First of all, and contrary to many armchair expert advisors views, there is no perfect action setting that suits everybody. There is only an acceptable 'range'. And that is a range that gives the best compromise between playability and tuning accuracy. Go too high and you have the difficulty in fretting I mentioned above, and go too low and you create buzzing. One of the biggest myths is that you should set the action as low as you can go without buzzing. This is not particularly good advice as some very low, but non buzzing action settings can suck all tone and volume out of the strings. In short it needs to be a little higher than that. The point you go for is really down to you as a player. I know how I like my action (at the lower end) but not everybody does. The only way you will work that out is to try it.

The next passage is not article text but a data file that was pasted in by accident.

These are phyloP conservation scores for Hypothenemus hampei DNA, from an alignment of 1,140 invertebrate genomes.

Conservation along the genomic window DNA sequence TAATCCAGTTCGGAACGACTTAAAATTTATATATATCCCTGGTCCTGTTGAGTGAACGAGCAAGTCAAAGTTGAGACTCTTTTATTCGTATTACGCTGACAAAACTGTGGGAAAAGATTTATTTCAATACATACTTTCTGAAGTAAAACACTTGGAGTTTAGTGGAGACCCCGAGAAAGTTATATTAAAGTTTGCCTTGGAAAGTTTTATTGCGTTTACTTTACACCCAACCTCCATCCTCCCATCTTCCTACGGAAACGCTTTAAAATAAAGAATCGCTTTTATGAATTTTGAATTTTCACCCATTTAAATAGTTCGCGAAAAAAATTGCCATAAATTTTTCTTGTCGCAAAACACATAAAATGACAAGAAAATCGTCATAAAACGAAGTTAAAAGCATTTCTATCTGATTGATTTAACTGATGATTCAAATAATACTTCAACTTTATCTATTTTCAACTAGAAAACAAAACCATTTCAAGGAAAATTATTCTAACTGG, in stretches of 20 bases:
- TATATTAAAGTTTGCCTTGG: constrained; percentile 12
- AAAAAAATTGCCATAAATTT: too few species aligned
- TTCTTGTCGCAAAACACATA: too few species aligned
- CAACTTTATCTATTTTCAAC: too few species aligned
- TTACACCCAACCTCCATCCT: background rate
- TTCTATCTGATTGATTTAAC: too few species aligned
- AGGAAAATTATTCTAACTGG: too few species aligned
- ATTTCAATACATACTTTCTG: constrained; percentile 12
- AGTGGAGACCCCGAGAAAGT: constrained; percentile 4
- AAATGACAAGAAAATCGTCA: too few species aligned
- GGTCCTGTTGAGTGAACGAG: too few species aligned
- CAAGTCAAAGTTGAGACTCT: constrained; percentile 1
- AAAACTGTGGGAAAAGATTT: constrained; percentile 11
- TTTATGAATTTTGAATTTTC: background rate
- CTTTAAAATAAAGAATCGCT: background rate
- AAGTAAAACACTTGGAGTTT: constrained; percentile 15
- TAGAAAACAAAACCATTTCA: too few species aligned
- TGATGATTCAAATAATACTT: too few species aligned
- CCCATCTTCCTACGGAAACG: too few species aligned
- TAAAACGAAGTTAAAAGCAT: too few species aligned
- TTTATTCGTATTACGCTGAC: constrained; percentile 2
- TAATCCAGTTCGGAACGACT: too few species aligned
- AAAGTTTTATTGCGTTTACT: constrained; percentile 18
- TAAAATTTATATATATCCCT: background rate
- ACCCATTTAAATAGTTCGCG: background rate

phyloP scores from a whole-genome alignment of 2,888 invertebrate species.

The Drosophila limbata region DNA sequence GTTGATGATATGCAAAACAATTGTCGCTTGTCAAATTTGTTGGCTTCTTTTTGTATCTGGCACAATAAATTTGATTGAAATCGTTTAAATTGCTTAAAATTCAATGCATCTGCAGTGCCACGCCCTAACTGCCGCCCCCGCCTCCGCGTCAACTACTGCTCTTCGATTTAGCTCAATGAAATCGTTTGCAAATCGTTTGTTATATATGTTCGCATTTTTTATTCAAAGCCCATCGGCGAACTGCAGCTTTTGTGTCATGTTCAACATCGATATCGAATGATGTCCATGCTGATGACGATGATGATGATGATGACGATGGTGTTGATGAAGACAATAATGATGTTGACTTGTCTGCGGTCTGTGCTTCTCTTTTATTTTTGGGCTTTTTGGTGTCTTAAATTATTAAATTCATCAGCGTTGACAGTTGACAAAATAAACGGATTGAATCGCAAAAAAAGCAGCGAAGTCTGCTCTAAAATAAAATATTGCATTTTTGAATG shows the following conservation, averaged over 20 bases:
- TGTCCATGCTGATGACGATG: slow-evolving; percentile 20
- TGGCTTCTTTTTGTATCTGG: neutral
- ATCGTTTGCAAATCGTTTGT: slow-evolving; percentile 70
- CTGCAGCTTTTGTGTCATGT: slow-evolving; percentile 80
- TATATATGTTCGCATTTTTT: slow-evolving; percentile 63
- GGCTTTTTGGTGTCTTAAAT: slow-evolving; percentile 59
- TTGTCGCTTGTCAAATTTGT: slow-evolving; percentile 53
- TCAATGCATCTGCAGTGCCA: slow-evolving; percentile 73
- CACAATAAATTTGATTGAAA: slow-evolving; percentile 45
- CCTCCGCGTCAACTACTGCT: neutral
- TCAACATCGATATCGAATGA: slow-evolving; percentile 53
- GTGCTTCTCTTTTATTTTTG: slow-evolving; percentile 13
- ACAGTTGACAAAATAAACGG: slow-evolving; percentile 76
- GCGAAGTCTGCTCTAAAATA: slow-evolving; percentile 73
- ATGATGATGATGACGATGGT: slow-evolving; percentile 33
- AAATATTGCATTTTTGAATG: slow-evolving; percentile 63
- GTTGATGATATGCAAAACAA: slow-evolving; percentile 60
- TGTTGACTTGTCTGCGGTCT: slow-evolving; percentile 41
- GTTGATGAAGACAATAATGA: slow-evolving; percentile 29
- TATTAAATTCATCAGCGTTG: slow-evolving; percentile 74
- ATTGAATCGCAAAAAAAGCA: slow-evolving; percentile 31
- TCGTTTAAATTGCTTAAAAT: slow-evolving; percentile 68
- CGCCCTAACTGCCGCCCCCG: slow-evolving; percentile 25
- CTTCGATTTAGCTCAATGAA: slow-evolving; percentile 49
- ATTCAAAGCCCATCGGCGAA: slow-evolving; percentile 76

What I find though is many players who have never considered adjusting their ukulele may be missing an opportunity. They struggle on with overly high action settings and think that it is 'just the way it is'.

So how do you measure your action? Well, you need to take a careful measurement of the distance between the bottom of the strings and the top of the 12th fret of the ukulele, this being the halfway point of the string. To measure this you really need to invest in a metal straight ruler with measurements that run right to the end of the metal so when you place it down at the tip you get an accurate reading. They are not expensive and available in all DIY stores for a few pounds. Even better you can use a string height ruler designed for stringed instruments which come with markings for common string heights in various formats. You simply hold the ruler on the top of the 12th fret and note the distance between the top of the fret and the bottom of the strings. You can check each one as on most ukuleles the fretboard is flat so they should be around the same (taking into account the different string thicknesses). (Note - if you do have a curved fingerboard, called a radius fingerboard, you will need to adjust for this).